This page includes the following topics about alcohol:
This page includes the following topics about alcohol:
Alcohol is classified as a depressant, and acts by slowing down your central nervous system, and causing impairment in your motor coordination, reaction time as well as your judgment and reasoning. Ingesting high amounts of alcohol can cause your respiratory system to slow down drastically and could potentially cause a coma or death.
Mixing with Caffeine
One trend among drinkers is the mixing of alcohol with products that contain caffeine or energy drink ingredients, such as guarana or taurine. Combining caffeine and alcohol can cause an "awake drunk" effect which produces a more energetic, alert feeling. This can lead to dangerous behaviors such as driving drunk or engaging in other risky behaviors.
Additionally, this mixture increases the risk of alcohol poisoning by causing a "less drunk" feeling, potentially resulting in the drinking of more alcohol for longer periods of time. Moreover, alcohol and caffeine can lead to higher levels of dehydration, as well as rapid increases in heart rate and blood pressure.
Mixing with Depressants
It is particularly dangerous to mix alcohol with other depressants, such as marijuana, drugs like Rohypnol or Ketamine, as well as tranquilizers or sleeping pills. Combining depressants multiplies the effects of both drugs and can lead to memory loss, coma or death.
Once swallowed, alcohol enters the stomach and moves to the small intestine, where it is absorbed directly into the bloodstream. Alcohol does not digest in the stomach like most foods or liquids;it goes straight into your bloodstream. Approximately 20% of the alcohol is absorbed through the stomach, while the remaining 80% is absorbed through the small intestine. Once in the bloodstream, alcohol is quickly distributed evenly throughout the body affecting every system and many organs, including the brain.
Alcohol is metabolized and broken down by enzymes in the liver. The most important point to remember is that the liver can only process one ounce of 80-proof liquor (or one standard drink) in one hour. Drinking more than this, will result in your system becoming saturated, and the additional alcohol will accumulate in the blood and body tissues until it can be metabolized. This is why having a lot of shots or playing drinking games can result in a high blood alcohol concentration that lasts for several hours. Be sure to check out our definition of “One Standard Drink”.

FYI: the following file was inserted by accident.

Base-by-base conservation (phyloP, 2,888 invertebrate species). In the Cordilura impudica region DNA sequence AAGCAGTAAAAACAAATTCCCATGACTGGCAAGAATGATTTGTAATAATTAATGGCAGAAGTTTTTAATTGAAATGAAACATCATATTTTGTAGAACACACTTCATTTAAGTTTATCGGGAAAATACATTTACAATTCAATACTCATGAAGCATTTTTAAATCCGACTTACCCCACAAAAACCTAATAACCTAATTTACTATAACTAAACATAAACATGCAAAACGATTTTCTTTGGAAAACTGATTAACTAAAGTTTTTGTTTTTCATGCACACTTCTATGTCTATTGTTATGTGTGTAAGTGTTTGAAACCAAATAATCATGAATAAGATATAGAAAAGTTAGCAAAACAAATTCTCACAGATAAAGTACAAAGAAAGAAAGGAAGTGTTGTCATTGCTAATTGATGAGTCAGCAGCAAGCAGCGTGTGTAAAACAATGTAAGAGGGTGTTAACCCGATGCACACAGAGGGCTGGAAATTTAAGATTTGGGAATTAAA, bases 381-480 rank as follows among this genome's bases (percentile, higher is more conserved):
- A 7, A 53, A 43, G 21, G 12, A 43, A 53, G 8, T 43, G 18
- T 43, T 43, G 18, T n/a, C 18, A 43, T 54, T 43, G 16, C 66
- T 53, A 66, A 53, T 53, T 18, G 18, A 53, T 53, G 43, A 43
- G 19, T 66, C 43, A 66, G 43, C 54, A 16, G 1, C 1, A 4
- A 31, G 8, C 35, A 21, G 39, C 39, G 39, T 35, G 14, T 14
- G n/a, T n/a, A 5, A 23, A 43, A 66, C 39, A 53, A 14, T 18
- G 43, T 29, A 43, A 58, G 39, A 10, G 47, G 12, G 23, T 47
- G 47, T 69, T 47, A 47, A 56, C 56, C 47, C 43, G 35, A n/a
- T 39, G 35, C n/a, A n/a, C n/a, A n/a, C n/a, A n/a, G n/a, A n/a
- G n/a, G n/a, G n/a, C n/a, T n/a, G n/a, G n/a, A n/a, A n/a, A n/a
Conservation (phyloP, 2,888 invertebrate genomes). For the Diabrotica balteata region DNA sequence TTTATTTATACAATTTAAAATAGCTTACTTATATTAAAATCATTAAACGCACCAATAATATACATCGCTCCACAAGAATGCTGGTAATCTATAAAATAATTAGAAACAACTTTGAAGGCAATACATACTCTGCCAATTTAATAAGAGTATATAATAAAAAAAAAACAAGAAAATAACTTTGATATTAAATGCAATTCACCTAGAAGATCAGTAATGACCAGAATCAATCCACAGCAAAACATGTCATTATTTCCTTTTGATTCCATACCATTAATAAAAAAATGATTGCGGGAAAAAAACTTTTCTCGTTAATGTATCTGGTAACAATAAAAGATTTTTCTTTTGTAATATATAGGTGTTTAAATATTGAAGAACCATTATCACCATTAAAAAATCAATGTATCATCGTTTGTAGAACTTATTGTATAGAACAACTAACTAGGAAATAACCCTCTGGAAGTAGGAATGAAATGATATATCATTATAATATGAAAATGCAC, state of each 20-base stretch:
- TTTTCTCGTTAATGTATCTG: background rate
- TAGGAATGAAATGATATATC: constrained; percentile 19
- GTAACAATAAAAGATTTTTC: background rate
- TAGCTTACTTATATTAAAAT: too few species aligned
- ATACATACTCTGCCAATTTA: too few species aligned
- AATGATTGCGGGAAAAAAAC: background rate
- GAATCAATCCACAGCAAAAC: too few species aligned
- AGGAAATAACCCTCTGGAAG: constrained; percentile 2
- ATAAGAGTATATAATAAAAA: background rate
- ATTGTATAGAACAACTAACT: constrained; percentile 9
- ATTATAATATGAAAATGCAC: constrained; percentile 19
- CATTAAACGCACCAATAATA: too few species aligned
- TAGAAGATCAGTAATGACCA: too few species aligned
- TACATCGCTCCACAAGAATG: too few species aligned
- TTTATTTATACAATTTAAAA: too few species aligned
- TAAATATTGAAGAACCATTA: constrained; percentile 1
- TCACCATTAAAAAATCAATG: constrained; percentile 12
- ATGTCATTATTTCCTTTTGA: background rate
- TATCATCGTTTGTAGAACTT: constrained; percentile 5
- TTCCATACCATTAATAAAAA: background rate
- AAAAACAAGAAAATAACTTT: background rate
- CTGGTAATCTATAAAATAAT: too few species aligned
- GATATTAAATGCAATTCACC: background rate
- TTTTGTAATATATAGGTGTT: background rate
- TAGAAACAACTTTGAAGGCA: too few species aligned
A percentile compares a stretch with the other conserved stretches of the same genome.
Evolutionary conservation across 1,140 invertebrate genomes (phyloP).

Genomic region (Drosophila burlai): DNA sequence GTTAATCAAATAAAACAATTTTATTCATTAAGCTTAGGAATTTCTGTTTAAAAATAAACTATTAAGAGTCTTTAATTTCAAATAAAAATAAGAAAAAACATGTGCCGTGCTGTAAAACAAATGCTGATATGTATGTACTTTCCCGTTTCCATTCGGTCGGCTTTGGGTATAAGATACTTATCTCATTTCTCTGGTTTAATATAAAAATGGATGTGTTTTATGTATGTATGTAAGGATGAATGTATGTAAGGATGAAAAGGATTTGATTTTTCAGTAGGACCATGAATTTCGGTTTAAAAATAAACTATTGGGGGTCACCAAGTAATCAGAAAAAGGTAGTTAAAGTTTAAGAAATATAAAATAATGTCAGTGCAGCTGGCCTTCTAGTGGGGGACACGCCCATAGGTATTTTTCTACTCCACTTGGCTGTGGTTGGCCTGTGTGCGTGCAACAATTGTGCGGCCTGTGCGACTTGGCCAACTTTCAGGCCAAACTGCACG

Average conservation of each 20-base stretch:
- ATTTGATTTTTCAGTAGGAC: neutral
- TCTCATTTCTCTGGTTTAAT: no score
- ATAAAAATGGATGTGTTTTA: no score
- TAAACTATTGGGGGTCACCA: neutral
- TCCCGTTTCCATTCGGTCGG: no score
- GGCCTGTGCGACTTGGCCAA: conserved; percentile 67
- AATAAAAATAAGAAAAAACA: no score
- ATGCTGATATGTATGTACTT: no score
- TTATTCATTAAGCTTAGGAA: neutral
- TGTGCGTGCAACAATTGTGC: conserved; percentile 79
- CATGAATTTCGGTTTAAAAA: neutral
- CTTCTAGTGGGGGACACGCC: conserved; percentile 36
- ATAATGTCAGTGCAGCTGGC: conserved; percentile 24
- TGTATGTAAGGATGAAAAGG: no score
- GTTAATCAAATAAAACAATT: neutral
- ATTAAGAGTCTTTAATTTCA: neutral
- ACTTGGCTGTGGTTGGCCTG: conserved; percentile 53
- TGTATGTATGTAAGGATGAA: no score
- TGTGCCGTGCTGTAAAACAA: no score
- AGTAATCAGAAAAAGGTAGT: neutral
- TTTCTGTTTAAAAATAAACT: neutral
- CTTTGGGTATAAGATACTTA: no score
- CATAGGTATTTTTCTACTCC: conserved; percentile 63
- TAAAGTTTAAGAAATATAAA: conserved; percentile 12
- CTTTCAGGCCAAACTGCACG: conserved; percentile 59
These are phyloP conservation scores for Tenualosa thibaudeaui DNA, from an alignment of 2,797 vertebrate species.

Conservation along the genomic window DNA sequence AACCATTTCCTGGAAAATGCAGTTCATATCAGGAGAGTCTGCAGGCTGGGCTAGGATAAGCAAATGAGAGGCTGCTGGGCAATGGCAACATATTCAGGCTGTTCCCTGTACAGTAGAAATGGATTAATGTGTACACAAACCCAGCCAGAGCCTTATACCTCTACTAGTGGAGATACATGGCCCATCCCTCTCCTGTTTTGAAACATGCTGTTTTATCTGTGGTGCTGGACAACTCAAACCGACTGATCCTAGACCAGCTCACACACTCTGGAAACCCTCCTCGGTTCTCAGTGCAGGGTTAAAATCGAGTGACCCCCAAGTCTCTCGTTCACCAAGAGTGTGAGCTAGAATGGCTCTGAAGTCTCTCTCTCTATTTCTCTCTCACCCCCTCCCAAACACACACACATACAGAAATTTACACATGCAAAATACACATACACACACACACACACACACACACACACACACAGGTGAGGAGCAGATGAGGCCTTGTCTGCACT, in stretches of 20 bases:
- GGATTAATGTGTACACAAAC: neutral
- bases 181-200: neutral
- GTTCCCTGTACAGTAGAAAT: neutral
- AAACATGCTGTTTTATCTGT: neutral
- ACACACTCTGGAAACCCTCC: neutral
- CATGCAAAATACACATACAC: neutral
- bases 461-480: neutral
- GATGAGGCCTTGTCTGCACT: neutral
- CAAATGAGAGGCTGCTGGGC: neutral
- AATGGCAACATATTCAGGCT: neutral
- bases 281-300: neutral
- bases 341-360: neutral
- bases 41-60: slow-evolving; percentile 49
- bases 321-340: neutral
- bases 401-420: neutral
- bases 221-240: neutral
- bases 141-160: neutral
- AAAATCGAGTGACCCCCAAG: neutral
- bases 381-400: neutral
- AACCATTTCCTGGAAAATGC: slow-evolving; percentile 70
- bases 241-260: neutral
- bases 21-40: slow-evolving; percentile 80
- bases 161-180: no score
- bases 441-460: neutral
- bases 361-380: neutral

Since not everyone measures out or uses a standard drink size when drinking, then most college students probably do not measure the amount of alcohol in a cupful (i.e. red solo cup). It is important to remember that ‘1 drink’ is not one cupful -- it is how much alcohol is actually in what you are drinking. Knowing how to count a standard drink is necessary for understanding how much alcohol is in your body and to correctly calculate the BAC or blood alcohol concentration. Refer to the photograph depicted below for guidance.
Understanding BAC is key to understanding how alcohol affects your body and how too much can lead to an alcohol emergency. BAC measures the ratio of alcohol in the blood. So, a BAC of .10 means one part alcohol for every 1000 parts of blood.
** BAC charts are intended to provide a general guideline for you. Every person reacts differently to alcohol and additional aspects such as body composition, use of medication or other drugs, mood changes as well as metabolism should be factored.
Effects of blood alcohol content on thinking, feeling and behavior:
Now that you know how to calculate BAC, see how alcohol affects your body at different levels.
0.02-0.03 - Slight euphoria, loss of shyness
0.04-0.06 - Feeling of relaxation, lower inhibitions, minor impairment of reasoning and memory, lowering of cautions.